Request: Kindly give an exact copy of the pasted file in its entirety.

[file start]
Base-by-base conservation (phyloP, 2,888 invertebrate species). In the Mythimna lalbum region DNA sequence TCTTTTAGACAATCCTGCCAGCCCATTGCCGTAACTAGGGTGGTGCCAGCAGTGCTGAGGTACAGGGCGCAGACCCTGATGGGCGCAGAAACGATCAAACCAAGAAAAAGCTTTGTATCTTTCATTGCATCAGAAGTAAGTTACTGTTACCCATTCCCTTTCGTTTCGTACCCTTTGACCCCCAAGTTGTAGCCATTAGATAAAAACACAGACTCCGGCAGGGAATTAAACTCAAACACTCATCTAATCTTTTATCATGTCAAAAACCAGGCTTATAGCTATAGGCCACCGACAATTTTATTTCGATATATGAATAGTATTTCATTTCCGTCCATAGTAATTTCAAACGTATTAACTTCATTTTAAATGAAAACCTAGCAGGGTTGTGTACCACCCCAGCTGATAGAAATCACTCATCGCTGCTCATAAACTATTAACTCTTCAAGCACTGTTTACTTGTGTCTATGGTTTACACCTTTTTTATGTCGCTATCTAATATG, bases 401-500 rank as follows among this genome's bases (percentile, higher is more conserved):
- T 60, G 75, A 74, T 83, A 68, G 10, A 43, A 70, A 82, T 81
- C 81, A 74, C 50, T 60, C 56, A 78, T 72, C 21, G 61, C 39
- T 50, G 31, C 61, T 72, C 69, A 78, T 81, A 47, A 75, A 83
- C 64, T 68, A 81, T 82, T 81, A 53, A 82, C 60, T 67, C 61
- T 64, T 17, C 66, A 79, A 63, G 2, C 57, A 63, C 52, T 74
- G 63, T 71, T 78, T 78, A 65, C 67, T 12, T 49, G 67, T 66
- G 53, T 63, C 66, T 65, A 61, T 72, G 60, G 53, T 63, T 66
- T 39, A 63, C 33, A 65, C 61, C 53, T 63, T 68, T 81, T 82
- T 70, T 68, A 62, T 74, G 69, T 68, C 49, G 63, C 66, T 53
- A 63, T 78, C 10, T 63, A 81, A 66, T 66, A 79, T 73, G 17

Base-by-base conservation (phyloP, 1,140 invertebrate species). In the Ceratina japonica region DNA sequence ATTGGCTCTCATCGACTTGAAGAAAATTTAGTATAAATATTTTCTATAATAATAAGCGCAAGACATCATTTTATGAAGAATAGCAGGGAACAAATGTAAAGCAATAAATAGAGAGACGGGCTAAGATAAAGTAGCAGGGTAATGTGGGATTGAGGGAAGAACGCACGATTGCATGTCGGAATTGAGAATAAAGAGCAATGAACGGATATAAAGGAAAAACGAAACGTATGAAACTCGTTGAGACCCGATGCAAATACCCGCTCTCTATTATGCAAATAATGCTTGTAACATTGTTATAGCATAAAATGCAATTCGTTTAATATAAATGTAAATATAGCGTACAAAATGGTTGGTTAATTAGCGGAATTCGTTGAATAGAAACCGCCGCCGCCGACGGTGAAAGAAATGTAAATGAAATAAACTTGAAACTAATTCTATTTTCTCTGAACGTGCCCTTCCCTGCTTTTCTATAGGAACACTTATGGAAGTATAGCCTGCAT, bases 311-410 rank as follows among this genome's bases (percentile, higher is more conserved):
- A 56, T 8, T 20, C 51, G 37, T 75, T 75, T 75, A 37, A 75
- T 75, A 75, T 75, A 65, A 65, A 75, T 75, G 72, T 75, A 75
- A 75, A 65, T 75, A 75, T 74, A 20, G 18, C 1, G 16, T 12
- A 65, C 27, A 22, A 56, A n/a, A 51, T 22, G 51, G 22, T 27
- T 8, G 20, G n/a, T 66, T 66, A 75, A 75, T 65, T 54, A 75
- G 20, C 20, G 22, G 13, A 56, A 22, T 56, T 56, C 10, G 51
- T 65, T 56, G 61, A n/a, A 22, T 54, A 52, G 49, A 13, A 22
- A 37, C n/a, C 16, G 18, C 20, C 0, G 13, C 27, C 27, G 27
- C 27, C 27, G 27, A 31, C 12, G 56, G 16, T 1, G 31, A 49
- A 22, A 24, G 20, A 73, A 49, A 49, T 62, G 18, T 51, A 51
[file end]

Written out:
Base-by-base conservation (phyloP, 2,888 invertebrate species). In the Mythimna lalbum region DNA sequence TCTTTTAGACAATCCTGCCAGCCCATTGCCGTAACTAGGGTGGTGCCAGCAGTGCTGAGGTACAGGGCGCAGACCCTGATGGGCGCAGAAACGATCAAACCAAGAAAAAGCTTTGTATCTTTCATTGCATCAGAAGTAAGTTACTGTTACCCATTCCCTTTCGTTTCGTACCCTTTGACCCCCAAGTTGTAGCCATTAGATAAAAACACAGACTCCGGCAGGGAATTAAACTCAAACACTCATCTAATCTTTTATCATGTCAAAAACCAGGCTTATAGCTATAGGCCACCGACAATTTTATTTCGATATATGAATAGTATTTCATTTCCGTCCATAGTAATTTCAAACGTATTAACTTCATTTTAAATGAAAACCTAGCAGGGTTGTGTACCACCCCAGCTGATAGAAATCACTCATCGCTGCTCATAAACTATTAACTCTTCAAGCACTGTTTACTTGTGTCTATGGTTTACACCTTTTTTATGTCGCTATCTAATATG, bases 401-500 rank as follows among this genome's bases (percentile, higher is more conserved):
- T 60, G 75, A 74, T 83, A 68, G 10, A 43, A 70, A 82, T 81
- C 81, A 74, C 50, T 60, C 56, A 78, T 72, C 21, G 61, C 39
- T 50, G 31, C 61, T 72, C 69, A 78, T 81, A 47, A 75, A 83
- C 64, T 68, A 81, T 82, T 81, A 53, A 82, C 60, T 67, C 61
- T 64, T 17, C 66, A 79, A 63, G 2, C 57, A 63, C 52, T 74
- G 63, T 71, T 78, T 78, A 65, C 67, T 12, T 49, G 67, T 66
- G 53, T 63, C 66, T 65, A 61, T 72, G 60, G 53, T 63, T 66
- T 39, A 63, C 33, A 65, C 61, C 53, T 63, T 68, T 81, T 82
- T 70, T 68, A 62, T 74, G 69, T 68, C 49, G 63, C 66, T 53
- A 63, T 78, C 10, T 63, A 81, A 66, T 66, A 79, T 73, G 17

Base-by-base conservation (phyloP, 1,140 invertebrate species). In the Ceratina japonica region DNA sequence ATTGGCTCTCATCGACTTGAAGAAAATTTAGTATAAATATTTTCTATAATAATAAGCGCAAGACATCATTTTATGAAGAATAGCAGGGAACAAATGTAAAGCAATAAATAGAGAGACGGGCTAAGATAAAGTAGCAGGGTAATGTGGGATTGAGGGAAGAACGCACGATTGCATGTCGGAATTGAGAATAAAGAGCAATGAACGGATATAAAGGAAAAACGAAACGTATGAAACTCGTTGAGACCCGATGCAAATACCCGCTCTCTATTATGCAAATAATGCTTGTAACATTGTTATAGCATAAAATGCAATTCGTTTAATATAAATGTAAATATAGCGTACAAAATGGTTGGTTAATTAGCGGAATTCGTTGAATAGAAACCGCCGCCGCCGACGGTGAAAGAAATGTAAATGAAATAAACTTGAAACTAATTCTATTTTCTCTGAACGTGCCCTTCCCTGCTTTTCTATAGGAACACTTATGGAAGTATAGCCTGCAT, bases 311-410 rank as follows among this genome's bases (percentile, higher is more conserved):
- A 56, T 8, T 20, C 51, G 37, T 75, T 75, T 75, A 37, A 75
- T 75, A 75, T 75, A 65, A 65, A 75, T 75, G 72, T 75, A 75
- A 75, A 65, T 75, A 75, T 74, A 20, G 18, C 1, G 16, T 12
- A 65, C 27, A 22, A 56, A n/a, A 51, T 22, G 51, G 22, T 27
- T 8, G 20, G n/a, T 66, T 66, A 75, A 75, T 65, T 54, A 75
- G 20, C 20, G 22, G 13, A 56, A 22, T 56, T 56, C 10, G 51
- T 65, T 56, G 61, A n/a, A 22, T 54, A 52, G 49, A 13, A 22
- A 37, C n/a, C 16, G 18, C 20, C 0, G 13, C 27, C 27, G 27
- C 27, C 27, G 27, A 31, C 12, G 56, G 16, T 1, G 31, A 49
- A 22, A 24, G 20, A 73, A 49, A 49, T 62, G 18, T 51, A 51